The inferences which we may draw from our hypothetical experiment are plain. The settings of the two chronometers would be defective, they would not show the same time, but each of them would mark the local time, proper to its own place. There would be no means of detecting the amount of error, since the messages were transmitted by a medium involved with them in their transportation. If only local time can be established, the possibility of a warped time-plane—the curvature of time—is directly opened up. Doubtless it is true that on so relatively minute a scale as is offered by the earth, any deviation from perfect flatness of the time-plane would be so inconsiderable and imperceptible as to make it scientifically negligible; but this by no means follows when we consider our relation to other worlds and other systems.

A similar condition holds with regard to space-distortion. The Theory of Relativity enforces the conclusion that from the standpoint of our conventions in regard to these matters, all bodies involved in transportation undergo a contraction in the direction of that transportation, while their dimensions perpendicular to the transportation remain invariable. This contraction is the same for all bodies. For bodies of low velocity, like the earth, this distortion would be almost immeasurably slight; but great or little, no measuring instruments on the body transporting would ever disclose it, for a measure would undergo the same contraction as the thing measured.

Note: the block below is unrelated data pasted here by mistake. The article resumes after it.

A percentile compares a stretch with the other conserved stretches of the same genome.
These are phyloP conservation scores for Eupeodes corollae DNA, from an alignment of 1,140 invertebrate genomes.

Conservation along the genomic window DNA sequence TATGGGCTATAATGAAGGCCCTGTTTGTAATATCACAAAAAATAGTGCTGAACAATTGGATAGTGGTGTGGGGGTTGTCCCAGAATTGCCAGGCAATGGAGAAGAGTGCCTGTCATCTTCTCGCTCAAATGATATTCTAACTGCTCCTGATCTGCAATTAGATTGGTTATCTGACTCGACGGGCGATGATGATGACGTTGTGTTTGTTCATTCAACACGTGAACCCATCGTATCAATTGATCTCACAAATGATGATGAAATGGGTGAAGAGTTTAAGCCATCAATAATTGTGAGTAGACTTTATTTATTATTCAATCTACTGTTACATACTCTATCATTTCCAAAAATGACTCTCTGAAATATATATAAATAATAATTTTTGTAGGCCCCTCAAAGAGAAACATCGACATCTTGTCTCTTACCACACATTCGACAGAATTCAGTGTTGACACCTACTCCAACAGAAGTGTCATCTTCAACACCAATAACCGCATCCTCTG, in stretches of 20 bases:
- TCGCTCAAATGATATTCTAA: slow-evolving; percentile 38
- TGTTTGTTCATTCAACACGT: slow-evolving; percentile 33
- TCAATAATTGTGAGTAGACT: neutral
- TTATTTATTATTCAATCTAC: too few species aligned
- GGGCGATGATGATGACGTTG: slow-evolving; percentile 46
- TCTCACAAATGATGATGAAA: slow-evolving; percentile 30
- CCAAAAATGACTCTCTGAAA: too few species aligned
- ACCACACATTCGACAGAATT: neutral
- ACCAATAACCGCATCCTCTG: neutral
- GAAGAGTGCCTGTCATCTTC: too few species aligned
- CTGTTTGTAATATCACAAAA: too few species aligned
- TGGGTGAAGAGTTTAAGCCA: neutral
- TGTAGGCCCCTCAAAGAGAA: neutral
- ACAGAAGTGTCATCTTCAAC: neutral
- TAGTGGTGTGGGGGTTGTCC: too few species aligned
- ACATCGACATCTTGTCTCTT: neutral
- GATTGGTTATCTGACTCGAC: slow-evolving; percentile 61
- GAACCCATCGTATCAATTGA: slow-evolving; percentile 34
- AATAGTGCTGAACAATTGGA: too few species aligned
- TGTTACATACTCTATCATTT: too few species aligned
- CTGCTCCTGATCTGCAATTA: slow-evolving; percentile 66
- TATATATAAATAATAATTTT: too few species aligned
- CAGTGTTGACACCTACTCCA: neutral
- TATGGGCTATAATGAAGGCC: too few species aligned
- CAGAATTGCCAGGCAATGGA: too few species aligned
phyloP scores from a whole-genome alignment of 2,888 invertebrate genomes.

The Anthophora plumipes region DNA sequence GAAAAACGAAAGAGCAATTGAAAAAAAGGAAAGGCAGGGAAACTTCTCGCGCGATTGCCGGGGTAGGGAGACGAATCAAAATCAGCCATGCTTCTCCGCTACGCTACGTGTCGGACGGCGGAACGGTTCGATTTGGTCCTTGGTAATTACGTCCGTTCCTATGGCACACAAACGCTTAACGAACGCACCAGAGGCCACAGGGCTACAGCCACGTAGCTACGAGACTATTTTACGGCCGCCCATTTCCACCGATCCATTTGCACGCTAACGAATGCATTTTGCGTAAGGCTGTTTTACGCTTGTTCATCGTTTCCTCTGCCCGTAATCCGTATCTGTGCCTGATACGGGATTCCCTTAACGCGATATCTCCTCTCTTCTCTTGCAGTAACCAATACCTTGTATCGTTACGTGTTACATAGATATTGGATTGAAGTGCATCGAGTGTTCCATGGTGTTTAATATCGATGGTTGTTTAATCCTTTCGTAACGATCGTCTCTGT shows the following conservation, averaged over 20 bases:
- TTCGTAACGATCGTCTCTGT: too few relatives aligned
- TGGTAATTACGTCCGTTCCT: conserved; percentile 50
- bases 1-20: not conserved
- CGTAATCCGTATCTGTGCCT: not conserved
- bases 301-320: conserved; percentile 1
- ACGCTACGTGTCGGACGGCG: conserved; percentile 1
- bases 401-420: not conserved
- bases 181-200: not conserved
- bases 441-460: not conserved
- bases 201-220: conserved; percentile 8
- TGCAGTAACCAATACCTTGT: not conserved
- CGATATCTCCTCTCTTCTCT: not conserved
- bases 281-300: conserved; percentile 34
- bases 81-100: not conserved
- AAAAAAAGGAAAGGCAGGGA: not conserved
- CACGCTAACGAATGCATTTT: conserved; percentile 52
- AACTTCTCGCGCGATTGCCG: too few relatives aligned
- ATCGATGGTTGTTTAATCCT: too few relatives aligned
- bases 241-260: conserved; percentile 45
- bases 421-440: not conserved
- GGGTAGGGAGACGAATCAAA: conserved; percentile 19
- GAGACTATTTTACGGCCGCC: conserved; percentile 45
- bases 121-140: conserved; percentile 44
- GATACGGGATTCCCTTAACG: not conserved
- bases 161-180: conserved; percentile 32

These concepts that space and time are not as immutable as they appear: that our universe may suffer distortion, that time may lag or hasten without our being in the least aware, may be made interestingly clear by an illustration first suggested by Helmholtz, of which the following is in the nature of a paraphrase.

If you look at your own image in the shining surface of a teapot, or the back of a silver spoon, all things therein appear grotesquely distorted, and all distances strangely altered. But if you choose to make the bizarre supposition that this spoon-world is real, and your image—the spoon-man—a thinking and speaking being, certain interesting facts could be developed by a discussion between yourself and him.

You say, "Your world is a distorted transcript of the one in which I live."

"Prove it to me," says the spoon-man.